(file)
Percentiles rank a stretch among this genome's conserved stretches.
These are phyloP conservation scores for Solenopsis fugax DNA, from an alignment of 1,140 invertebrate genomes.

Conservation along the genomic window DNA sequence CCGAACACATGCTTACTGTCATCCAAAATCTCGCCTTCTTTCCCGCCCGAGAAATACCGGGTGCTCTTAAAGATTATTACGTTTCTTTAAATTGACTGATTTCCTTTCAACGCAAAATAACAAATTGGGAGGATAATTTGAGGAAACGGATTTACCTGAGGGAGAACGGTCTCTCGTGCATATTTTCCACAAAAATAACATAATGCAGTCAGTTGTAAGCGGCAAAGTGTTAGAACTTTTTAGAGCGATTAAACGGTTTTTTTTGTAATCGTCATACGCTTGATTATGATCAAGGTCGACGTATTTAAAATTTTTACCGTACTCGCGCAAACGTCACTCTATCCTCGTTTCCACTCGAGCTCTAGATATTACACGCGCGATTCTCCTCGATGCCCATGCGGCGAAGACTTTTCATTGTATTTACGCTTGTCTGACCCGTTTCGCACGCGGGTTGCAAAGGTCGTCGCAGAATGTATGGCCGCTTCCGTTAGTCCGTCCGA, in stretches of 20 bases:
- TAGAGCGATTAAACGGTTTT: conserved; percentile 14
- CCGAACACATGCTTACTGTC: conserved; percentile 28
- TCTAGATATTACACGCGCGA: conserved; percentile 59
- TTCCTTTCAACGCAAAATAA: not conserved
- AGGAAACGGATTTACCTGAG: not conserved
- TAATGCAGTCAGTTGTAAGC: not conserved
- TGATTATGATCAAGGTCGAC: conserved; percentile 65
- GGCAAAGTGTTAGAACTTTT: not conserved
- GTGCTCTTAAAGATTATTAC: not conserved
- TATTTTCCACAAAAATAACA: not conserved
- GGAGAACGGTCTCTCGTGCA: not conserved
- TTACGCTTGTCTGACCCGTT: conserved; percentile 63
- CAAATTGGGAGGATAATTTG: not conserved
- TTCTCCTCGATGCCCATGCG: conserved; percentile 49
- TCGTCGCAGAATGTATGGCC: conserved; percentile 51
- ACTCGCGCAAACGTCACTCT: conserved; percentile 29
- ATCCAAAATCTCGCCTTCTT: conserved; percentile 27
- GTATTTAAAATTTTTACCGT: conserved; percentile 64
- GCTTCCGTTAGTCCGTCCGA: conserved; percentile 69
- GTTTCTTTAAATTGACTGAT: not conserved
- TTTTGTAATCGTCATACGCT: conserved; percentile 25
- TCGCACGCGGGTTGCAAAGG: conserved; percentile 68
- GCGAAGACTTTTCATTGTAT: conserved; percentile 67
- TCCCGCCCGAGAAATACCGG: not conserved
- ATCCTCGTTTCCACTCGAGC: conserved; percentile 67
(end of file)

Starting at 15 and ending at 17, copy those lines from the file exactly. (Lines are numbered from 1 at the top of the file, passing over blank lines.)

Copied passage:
- TTACGCTTGTCTGACCCGTT: conserved; percentile 63
- CAAATTGGGAGGATAATTTG: not conserved
- TTCTCCTCGATGCCCATGCG: conserved; percentile 49